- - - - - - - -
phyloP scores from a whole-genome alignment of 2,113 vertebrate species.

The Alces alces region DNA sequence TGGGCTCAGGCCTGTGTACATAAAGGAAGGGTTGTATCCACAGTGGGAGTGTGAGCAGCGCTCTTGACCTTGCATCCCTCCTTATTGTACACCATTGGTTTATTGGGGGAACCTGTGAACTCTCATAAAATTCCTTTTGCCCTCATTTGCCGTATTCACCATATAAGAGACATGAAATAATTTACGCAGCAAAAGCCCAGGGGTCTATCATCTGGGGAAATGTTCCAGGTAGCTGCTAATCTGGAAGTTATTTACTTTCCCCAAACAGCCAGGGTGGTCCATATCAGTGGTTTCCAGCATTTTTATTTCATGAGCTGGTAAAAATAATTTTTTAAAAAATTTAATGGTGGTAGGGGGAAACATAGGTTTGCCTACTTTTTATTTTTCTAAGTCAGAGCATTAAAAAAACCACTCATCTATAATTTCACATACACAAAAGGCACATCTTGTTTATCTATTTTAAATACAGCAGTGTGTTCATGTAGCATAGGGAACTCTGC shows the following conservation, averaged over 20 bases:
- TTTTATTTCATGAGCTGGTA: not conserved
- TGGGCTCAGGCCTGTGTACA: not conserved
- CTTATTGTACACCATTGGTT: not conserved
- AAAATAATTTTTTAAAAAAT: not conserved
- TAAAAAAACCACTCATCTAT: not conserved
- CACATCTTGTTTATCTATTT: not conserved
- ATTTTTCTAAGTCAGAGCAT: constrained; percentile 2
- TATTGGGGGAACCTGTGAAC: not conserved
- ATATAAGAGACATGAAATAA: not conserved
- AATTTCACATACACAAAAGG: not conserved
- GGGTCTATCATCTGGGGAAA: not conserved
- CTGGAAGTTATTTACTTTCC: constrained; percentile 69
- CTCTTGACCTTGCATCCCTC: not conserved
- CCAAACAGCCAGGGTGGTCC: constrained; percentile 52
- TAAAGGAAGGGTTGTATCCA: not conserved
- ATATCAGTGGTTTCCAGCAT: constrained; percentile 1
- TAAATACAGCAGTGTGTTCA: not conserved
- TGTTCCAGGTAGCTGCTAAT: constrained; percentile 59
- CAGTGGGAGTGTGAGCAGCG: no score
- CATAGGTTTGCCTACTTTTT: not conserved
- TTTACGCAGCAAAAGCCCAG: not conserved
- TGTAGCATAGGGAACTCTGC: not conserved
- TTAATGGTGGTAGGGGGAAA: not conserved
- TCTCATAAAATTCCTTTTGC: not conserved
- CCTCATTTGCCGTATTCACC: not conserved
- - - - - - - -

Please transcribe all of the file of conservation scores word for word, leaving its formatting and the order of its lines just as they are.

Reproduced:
phyloP scores from a whole-genome alignment of 2,113 vertebrate species.

The Alces alces region DNA sequence TGGGCTCAGGCCTGTGTACATAAAGGAAGGGTTGTATCCACAGTGGGAGTGTGAGCAGCGCTCTTGACCTTGCATCCCTCCTTATTGTACACCATTGGTTTATTGGGGGAACCTGTGAACTCTCATAAAATTCCTTTTGCCCTCATTTGCCGTATTCACCATATAAGAGACATGAAATAATTTACGCAGCAAAAGCCCAGGGGTCTATCATCTGGGGAAATGTTCCAGGTAGCTGCTAATCTGGAAGTTATTTACTTTCCCCAAACAGCCAGGGTGGTCCATATCAGTGGTTTCCAGCATTTTTATTTCATGAGCTGGTAAAAATAATTTTTTAAAAAATTTAATGGTGGTAGGGGGAAACATAGGTTTGCCTACTTTTTATTTTTCTAAGTCAGAGCATTAAAAAAACCACTCATCTATAATTTCACATACACAAAAGGCACATCTTGTTTATCTATTTTAAATACAGCAGTGTGTTCATGTAGCATAGGGAACTCTGC shows the following conservation, averaged over 20 bases:
- TTTTATTTCATGAGCTGGTA: not conserved
- TGGGCTCAGGCCTGTGTACA: not conserved
- CTTATTGTACACCATTGGTT: not conserved
- AAAATAATTTTTTAAAAAAT: not conserved
- TAAAAAAACCACTCATCTAT: not conserved
- CACATCTTGTTTATCTATTT: not conserved
- ATTTTTCTAAGTCAGAGCAT: constrained; percentile 2
- TATTGGGGGAACCTGTGAAC: not conserved
- ATATAAGAGACATGAAATAA: not conserved
- AATTTCACATACACAAAAGG: not conserved
- GGGTCTATCATCTGGGGAAA: not conserved
- CTGGAAGTTATTTACTTTCC: constrained; percentile 69
- CTCTTGACCTTGCATCCCTC: not conserved
- CCAAACAGCCAGGGTGGTCC: constrained; percentile 52
- TAAAGGAAGGGTTGTATCCA: not conserved
- ATATCAGTGGTTTCCAGCAT: constrained; percentile 1
- TAAATACAGCAGTGTGTTCA: not conserved
- TGTTCCAGGTAGCTGCTAAT: constrained; percentile 59
- CAGTGGGAGTGTGAGCAGCG: no score
- CATAGGTTTGCCTACTTTTT: not conserved
- TTTACGCAGCAAAAGCCCAG: not conserved
- TGTAGCATAGGGAACTCTGC: not conserved
- TTAATGGTGGTAGGGGGAAA: not conserved
- TCTCATAAAATTCCTTTTGC: not conserved
- CCTCATTTGCCGTATTCACC: not conserved